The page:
Enthusiasm from supporters was high this morning at the Martha Coakley press conference, where EMILY's List, the Massachusetts Women's Political Caucus (MWPC), and a bunch of female state legislators formally expressed their endorsement of the Attorney General in her campaign for the US Senate. Enthusiasm from the press was perhaps more tepid -- I counted only about a dozen journalists in the room. This was the start of a day devoted to women for Coakley: after the press conference would be a big women-for-Coakley fundraiser, and tonight Coakley receives a big award at MWPC's annual Abigail Adams dinner. And, while press coverage would be nice, this day's theme and events were more about big checks from donors -- it was no coincidence that this was all scheduled for the last day of the 3rd quarter campaign-finance reporting calendar. I am told that the luncheon would raise $150,000, double their expectation.
Ginning up enthusiasm over Coakley's gender (she would be the first woman Senator ever from Massachusetts) has got to be a big plus for fundraising, so you can't blame the campaign for playing into it in this early going. I'm skeptical about how it plays to highlight that particular differentiator down the line. We'll see how Coakley handles it.
But I also am getting the first rumblings of a related discomfort among some party insiders. Voters have forgotten -- if they ever knew about -- last year's tensions surrounding the Clinton-Obama nomination, but the inside players have not.
So, at this morning's press conference, someone like me who followed that divide pretty closely couldn't help noticing that the 20 elected officials standing behind Coakley included many of the Hillary bitter-enders. Harriett Chandler, Lida Harkins, Kay Khan, Joan Menard, Therese Murray, and Alice Wolf (and Kimberly Driscoll and Karen Spilka, who have endorsed Coakley but who I don't believe were at this morning's presser) were all DNC delegates who, along with Coakley, voted for Hillary Clinton at the convention roll call last August, even though Clinton had released her delegates. Indeed, of the current women officeholders who voted for Clinton as DNC delegates that day, the only two who have not endorsed Coakley are Ruth Balser, who is in the midst of her own campaign for mayor of Newton; and Sheriff Andrea Cabral, who is supporting Alan Khazei, according to today's Globe.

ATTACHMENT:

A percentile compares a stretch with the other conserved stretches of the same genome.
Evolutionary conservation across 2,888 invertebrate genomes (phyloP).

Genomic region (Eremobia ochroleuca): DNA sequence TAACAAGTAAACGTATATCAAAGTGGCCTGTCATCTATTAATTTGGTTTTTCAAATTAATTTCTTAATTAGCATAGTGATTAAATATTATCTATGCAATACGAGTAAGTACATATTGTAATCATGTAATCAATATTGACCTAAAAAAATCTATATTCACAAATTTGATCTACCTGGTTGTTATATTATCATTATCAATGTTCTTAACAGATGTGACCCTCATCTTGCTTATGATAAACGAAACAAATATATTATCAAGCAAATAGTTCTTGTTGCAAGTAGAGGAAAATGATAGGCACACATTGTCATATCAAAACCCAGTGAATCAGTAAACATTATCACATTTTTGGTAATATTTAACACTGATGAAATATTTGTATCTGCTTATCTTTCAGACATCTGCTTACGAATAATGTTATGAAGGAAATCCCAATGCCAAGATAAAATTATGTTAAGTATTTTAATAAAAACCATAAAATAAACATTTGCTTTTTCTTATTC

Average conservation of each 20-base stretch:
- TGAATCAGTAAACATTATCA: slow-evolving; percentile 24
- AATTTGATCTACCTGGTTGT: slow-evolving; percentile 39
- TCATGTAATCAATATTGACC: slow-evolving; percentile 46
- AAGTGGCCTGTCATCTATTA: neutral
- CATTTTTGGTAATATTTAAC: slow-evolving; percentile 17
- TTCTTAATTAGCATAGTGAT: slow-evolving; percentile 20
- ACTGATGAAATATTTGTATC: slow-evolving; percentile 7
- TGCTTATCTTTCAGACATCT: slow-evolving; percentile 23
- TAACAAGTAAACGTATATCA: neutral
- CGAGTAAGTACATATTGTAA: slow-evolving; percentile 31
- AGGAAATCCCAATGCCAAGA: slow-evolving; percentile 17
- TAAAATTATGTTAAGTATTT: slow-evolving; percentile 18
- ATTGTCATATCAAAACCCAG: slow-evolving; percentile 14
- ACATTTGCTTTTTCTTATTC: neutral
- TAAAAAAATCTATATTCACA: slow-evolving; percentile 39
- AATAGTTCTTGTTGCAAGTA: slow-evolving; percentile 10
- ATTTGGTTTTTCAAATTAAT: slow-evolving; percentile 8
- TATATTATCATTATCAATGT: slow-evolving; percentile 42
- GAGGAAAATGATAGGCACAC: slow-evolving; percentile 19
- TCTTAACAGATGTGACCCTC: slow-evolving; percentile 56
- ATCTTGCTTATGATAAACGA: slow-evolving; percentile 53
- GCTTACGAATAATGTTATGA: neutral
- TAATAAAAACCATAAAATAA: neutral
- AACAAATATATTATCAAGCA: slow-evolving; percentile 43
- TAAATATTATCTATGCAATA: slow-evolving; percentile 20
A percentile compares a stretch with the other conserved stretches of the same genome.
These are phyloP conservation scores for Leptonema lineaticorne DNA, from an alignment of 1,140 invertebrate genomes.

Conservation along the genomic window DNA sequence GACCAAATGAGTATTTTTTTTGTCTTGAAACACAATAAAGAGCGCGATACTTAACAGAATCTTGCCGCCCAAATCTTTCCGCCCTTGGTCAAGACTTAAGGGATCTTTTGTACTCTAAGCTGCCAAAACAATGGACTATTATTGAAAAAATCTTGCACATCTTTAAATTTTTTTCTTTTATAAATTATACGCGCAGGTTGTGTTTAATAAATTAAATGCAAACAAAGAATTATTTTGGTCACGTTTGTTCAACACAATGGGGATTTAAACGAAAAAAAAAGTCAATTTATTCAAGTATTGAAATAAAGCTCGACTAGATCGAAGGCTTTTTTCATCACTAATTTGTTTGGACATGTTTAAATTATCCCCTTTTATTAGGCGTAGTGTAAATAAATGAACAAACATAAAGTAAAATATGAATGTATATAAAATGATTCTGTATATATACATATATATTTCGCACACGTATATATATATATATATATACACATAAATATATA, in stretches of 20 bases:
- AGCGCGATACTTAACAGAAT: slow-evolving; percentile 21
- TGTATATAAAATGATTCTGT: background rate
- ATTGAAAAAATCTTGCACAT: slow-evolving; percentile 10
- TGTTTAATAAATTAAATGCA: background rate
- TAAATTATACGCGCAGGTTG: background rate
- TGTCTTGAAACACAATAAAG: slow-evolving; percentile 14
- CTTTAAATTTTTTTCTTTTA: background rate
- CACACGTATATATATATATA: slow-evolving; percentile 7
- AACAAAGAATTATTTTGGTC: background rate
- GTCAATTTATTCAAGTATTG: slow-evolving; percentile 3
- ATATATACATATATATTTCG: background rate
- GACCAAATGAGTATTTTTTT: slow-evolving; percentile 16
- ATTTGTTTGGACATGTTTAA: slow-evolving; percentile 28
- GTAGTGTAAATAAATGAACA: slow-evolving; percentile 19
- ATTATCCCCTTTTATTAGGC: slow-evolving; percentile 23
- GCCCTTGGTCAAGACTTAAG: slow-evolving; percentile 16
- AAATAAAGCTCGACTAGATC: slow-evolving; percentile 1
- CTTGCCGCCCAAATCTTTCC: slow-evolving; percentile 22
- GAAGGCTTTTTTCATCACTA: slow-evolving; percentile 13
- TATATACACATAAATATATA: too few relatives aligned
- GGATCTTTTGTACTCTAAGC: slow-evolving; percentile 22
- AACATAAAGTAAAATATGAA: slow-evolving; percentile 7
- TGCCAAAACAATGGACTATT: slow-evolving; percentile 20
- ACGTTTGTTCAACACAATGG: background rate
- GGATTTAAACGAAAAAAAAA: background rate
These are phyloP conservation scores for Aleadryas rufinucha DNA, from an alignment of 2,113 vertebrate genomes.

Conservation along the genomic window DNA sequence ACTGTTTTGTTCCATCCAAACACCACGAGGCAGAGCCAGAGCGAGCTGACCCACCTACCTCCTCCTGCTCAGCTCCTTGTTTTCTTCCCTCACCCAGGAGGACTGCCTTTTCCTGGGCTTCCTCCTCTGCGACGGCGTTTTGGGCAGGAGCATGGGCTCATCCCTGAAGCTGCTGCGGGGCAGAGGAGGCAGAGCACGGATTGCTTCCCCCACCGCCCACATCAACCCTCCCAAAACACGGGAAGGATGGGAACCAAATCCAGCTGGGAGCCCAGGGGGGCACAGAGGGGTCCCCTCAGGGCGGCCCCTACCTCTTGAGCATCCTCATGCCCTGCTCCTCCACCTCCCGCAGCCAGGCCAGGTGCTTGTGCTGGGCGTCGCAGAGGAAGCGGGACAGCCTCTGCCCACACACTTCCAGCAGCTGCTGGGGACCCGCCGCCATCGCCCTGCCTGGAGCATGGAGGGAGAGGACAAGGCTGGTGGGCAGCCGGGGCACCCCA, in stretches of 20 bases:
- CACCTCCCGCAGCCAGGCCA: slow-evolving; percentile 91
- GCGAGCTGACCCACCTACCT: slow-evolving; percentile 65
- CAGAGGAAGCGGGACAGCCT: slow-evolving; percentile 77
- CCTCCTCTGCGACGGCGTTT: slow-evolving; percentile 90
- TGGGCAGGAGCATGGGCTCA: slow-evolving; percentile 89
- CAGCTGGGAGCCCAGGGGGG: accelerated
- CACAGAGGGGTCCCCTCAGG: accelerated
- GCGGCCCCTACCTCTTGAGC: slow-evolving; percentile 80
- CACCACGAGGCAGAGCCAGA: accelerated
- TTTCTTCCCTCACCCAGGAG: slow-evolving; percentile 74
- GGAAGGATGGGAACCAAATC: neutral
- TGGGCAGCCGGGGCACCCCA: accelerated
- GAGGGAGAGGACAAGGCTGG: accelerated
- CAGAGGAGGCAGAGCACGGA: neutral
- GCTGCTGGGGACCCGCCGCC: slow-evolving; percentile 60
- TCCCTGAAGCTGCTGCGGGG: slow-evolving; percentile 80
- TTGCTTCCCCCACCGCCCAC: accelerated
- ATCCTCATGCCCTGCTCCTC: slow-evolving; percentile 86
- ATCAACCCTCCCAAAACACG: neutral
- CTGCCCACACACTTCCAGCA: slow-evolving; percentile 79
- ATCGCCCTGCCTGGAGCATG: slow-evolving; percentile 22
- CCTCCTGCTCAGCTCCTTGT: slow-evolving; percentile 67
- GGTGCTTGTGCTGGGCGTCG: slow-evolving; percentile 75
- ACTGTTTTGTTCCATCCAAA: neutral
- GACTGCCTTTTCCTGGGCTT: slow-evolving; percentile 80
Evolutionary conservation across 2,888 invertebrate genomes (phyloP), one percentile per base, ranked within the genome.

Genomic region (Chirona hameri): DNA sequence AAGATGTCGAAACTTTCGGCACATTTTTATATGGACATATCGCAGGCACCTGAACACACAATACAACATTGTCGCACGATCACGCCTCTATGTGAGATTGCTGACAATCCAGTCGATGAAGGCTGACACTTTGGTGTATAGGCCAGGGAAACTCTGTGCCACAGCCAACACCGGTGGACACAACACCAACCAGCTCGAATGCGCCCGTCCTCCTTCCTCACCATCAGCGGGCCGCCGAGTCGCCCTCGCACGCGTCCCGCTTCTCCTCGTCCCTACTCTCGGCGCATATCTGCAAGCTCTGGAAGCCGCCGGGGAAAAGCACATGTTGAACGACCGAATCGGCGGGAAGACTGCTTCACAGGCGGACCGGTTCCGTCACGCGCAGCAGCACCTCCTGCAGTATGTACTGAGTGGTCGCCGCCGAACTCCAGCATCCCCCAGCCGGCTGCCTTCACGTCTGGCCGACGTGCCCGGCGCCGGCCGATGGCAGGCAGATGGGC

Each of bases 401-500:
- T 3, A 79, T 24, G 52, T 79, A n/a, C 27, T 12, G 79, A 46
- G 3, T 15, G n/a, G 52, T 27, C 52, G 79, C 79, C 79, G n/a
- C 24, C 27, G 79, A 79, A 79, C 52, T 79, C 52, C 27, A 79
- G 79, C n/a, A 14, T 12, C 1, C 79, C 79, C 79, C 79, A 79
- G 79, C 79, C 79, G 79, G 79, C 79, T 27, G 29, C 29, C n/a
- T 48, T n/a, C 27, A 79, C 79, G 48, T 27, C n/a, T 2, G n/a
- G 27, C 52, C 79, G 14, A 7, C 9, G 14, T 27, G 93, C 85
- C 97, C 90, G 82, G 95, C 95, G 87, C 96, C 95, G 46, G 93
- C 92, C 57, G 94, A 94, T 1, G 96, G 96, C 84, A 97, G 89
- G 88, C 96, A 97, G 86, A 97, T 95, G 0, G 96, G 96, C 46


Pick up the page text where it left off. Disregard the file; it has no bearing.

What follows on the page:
Cabral's decision reportedly stems from a personal connection with Khazei, but regardless, her absence made this morning's gathering all-white, which didn't help suppress thoughts of the Clinton-Obama battles. Also, Coakley has not yet received endorsements from any of the three women officeholders (all black) who cast delegate votes for Obama. Linda Dorcina-Forry is backing Michael Capuano (who, BTW, endorsed Obama in January 2008), and neither Willie Mae Allen or Gloria Fox has endorsed, to my knowledge.
One final note on this. As you've probably noticed, the Senate candidates are doing everything they can to invoke the name and spirit of the late Senator Ted Kennedy, to coyly imply that they would be the Senator most apt for replacing him. That was evident this morning, with both Coakley, and Murray in her introduction, repeatedly mentioning Kennedy -- and, in particular, his devotion to women's issues.
But back in late January 2008, when Kennedy endorsed Obama, Murray publicly lit into him, accusing him of betraying women. Her comments were not received well at all, by those close to Kennedy (and those supporting Obama). That memory has not faded, I promise you. We have already seen one Kennedy family member endorse a Coakley competitor in this race. Anything that brings back memories of the nasty battle lines drawn during that Clinton-Obama nomination fight can only make it easier for more of the family to do the same.